ETF Trends
ETF Trends

Note: This article is courtesy of

By Taylor Schulte

Studies show that regardless of a person’s income level, fights about money are among the biggest frictions in a marriage and top contributors to divorce.

People often see financial success differently; however, there are things you can do to ensure that friction is minimized so that you can spend more time doing the things you love and building a life together.

Whether you just embarked on a lifelong journey with your significant other or plan on saying your “I do’s” in the forthcoming years, below are my financial recommendations for a happier union.


I’ve been in this industry for years, and yet I’m still surprised by how many people don’t discuss finances with their partners. While some simply prefer not to talk about money, others just don’t know how to go about it. It’s important to note, however, that keeping the financial lines of communication open is essential for success.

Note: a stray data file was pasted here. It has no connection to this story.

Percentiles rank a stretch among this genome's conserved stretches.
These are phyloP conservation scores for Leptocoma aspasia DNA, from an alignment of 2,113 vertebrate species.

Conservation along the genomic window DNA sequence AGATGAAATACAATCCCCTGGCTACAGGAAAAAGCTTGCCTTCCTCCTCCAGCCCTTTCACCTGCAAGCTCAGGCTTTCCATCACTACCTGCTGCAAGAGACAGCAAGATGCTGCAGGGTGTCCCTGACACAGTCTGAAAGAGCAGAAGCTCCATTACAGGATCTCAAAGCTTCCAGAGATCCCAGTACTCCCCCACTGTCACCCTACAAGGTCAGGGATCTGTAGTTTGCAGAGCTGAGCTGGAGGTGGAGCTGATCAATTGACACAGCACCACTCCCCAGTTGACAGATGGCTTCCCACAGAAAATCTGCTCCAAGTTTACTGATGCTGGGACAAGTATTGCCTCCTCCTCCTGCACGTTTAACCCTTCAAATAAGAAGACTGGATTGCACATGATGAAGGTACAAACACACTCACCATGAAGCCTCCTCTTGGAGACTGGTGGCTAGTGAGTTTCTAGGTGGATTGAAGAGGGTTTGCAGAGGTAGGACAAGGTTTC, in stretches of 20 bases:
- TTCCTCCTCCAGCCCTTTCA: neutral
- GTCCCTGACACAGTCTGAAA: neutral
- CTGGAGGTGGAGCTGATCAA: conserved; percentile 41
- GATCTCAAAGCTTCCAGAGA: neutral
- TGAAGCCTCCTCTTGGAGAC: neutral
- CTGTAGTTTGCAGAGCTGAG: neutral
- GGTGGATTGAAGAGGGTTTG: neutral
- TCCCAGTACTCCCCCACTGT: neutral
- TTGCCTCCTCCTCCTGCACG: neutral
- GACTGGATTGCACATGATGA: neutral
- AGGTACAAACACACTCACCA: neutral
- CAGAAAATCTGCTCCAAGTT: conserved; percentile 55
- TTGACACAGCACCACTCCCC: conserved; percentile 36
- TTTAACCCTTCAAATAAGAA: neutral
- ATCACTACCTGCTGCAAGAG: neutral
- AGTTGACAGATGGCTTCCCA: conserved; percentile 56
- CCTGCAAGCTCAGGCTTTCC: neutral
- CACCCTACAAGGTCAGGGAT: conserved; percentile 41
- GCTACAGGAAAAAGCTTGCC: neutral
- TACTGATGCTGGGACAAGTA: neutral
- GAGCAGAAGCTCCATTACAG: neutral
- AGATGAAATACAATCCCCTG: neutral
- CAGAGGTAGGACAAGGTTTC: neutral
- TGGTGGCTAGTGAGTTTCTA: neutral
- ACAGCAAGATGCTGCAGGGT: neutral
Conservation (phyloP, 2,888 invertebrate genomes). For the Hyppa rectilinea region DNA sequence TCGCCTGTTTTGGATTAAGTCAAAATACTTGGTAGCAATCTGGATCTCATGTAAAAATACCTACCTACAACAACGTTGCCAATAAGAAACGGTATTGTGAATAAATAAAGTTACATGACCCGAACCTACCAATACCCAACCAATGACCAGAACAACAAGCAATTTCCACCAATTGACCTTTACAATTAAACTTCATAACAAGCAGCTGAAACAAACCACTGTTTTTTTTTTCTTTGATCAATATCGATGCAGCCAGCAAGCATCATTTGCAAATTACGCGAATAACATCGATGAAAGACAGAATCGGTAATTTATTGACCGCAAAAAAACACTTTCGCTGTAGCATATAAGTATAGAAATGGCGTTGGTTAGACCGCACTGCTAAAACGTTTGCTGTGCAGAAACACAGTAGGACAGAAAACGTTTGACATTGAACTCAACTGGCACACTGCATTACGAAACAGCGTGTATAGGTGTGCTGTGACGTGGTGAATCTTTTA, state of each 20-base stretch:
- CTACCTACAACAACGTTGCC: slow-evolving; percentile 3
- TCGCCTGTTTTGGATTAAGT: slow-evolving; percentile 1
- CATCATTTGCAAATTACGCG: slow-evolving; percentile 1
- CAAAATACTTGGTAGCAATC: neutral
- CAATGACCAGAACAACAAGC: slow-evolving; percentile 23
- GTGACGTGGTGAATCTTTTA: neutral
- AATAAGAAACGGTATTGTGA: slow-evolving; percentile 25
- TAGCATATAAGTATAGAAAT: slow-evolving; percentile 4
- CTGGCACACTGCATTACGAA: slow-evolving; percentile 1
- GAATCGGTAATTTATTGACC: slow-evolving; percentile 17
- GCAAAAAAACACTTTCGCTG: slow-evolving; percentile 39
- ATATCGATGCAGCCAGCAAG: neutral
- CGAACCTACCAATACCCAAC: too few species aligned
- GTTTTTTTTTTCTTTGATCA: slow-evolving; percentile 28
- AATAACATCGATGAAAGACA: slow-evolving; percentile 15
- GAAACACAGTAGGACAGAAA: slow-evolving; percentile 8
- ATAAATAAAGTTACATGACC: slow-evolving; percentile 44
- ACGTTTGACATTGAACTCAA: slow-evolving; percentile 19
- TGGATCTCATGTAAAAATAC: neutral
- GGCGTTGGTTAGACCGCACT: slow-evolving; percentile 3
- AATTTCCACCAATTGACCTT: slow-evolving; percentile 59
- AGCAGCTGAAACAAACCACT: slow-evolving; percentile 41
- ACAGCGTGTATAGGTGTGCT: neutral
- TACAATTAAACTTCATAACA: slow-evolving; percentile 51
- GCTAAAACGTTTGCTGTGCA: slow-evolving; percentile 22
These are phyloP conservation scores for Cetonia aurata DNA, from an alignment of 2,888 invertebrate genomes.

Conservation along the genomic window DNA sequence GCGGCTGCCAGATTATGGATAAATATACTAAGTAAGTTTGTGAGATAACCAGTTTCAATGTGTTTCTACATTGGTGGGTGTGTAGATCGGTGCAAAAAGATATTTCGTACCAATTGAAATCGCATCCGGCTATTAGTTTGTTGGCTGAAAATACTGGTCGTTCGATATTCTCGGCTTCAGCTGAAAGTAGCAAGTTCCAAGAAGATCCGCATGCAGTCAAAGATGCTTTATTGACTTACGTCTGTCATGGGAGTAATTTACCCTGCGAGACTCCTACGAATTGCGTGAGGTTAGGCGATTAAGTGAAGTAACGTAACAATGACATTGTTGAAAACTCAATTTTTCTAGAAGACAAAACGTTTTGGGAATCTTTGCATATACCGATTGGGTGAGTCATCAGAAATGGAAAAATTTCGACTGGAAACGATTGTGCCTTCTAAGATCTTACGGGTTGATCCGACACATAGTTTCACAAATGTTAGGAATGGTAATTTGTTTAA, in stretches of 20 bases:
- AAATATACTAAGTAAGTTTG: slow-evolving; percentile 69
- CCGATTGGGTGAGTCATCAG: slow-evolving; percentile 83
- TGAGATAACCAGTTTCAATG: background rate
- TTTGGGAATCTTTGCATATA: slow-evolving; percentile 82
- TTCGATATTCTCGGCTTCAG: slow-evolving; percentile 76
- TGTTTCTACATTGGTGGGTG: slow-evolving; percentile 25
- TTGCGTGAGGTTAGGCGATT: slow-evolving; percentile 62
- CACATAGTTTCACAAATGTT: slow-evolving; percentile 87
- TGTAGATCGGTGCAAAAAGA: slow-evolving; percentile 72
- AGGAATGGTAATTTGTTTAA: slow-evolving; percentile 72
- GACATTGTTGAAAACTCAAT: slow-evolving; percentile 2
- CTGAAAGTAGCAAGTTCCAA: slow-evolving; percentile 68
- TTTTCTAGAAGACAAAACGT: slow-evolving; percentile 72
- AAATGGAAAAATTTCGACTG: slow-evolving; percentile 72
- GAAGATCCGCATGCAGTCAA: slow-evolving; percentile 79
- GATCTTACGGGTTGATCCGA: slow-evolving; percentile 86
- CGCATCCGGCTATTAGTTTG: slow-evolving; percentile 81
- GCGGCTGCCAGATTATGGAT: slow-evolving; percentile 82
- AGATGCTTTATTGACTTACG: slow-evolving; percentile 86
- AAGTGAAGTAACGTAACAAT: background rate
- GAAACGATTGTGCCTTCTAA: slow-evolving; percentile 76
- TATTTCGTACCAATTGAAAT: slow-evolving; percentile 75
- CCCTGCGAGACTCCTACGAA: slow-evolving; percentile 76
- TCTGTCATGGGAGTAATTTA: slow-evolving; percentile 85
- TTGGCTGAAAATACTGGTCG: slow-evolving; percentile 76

There are plenty of ways to communicate about money. For one, having an ongoing financial check-up on the calendar—whether it’s weekly, monthly or even semi-annually—is a great way to touch base and check on current fiscal affairs.

In our house, we call it a financial round table, where my wife and I sit down together and discuss our financial situation. We identify goals and get a clear sense of where we are financially and where we want to be in a month’s time or in five years. Doing so can go a long way to ensure both people are working toward the same goals and minimize any spending and savings miscommunication.



In addition to hosting a recurring financial round table, I recommend having a budget in place and a plan for saving as a couple. Even if your idea of saving and your contributions may be different from your partner’s, putting a plan together on how to budget your expenses and save toward common goals can minimize misunderstandings and, in turn, conflicts over money.

Creating a family budget starts with aggregating your revenues and writing down every possible expense, including a line item for savings, allowing for miscellaneous items that may come up unexpectedly. It doesn’t matter if you are allocating $10 or $1,000 to savings monthly as a start—the important thing is that you’re saving and growing those contributions together.

Also, if you have big plans ahead, such as a new baby, a trip, or continued education, you can create an additional savings account with that purpose in mind. That way you won’t be dipping into your core savings and maximize the interest on those funds.

Click here to read the full story on